How Sustainable Architecture is Designing Our Future
We are reader-supported. When you buy through links on our site, we may earn affiliate commission.
One of the prevailing challenges in creating sustainable communities is construction. The construction industry is a significant contributor to carbon emissions and the consumption of natural resources. Sustainable architecture aims to negate those impacts.
Elements of Sustainable Architecture
Sustainable architecture incorporates various eco-friendly elements into the design process. Some of these include:
1. Renewable energy sources
As the global community recognizes the need for cleaner energy sources, sustainable architecture turns to renewables to power homes and buildings. Solar panel technology is becoming a mainstay in eco-friendly homes.
At the same time, geothermal energy is continuously being developed for climate control in buildings. Households can save up to $2,500 annually after switching to renewables.
2. Water conservation systems
Rainwater collection systems are a smart way to reuse and recycle water for different purposes. Sustainable architecture often uses variations of this system to make homes greener and cleaner. Collected rainwater can be used to water gardens and plants as they contain nutrients and minerals that are good for plant life.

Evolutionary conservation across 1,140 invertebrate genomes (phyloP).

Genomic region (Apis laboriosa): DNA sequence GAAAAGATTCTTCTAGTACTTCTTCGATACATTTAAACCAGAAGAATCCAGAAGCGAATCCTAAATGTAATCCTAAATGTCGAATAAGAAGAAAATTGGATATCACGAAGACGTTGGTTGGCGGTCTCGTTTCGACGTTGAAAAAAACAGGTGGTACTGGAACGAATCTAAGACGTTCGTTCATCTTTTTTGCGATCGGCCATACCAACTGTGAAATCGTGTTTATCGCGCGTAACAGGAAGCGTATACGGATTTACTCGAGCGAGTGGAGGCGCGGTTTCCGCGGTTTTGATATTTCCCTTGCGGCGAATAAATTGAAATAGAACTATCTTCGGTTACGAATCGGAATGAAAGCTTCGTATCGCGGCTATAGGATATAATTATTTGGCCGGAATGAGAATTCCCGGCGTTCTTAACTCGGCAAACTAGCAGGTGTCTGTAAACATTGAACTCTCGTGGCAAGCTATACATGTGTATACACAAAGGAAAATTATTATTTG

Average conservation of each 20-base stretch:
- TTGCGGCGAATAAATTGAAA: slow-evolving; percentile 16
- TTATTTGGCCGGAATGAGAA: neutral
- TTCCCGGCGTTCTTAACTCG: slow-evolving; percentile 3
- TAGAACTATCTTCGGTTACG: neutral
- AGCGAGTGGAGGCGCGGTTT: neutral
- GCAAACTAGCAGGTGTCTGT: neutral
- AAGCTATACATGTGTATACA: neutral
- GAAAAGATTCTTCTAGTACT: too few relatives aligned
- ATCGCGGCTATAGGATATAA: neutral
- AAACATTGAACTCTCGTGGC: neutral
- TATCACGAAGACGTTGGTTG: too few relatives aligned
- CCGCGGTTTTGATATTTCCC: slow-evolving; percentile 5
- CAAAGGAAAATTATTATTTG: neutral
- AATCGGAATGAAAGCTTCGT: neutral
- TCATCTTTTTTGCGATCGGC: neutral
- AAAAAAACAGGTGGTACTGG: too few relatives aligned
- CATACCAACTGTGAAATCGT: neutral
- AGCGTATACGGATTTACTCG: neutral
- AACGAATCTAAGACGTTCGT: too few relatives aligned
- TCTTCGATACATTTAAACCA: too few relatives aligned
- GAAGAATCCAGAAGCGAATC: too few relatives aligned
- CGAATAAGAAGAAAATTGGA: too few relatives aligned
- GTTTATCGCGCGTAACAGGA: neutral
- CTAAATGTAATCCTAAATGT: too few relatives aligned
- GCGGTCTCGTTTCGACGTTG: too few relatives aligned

3. Cost-effective building materials
Timber, steel, glass, and concrete are the big four in the construction industry. Sustainable architecture aims to challenge this notion by introducing new materials that are more affordable and use eco-friendly components such as recycled plastic, hemp, and cork.
4. Waste treatment systems
Waste will always be a common byproduct of residential and commercial areas. Sustainable architecture aims to solve that by introducing waste treatment systems that can process water, solid, and electronic waste so they can be reused again.
Some of these systems include home composters and smart waste collection bins that automatically empty themselves and direct the trash to designated waste collection points.
5. Design that blends into the environment
The idea of living and breathing buildings is no longer considered a science fiction entry. Sustainable architecture has contributed to a growing list of green buildings worldwide. Some examples include the Once Central Park in Australia, the ACROS Fukuoka in Japan, and the PARKROYAL Collection Pickering in Singapore.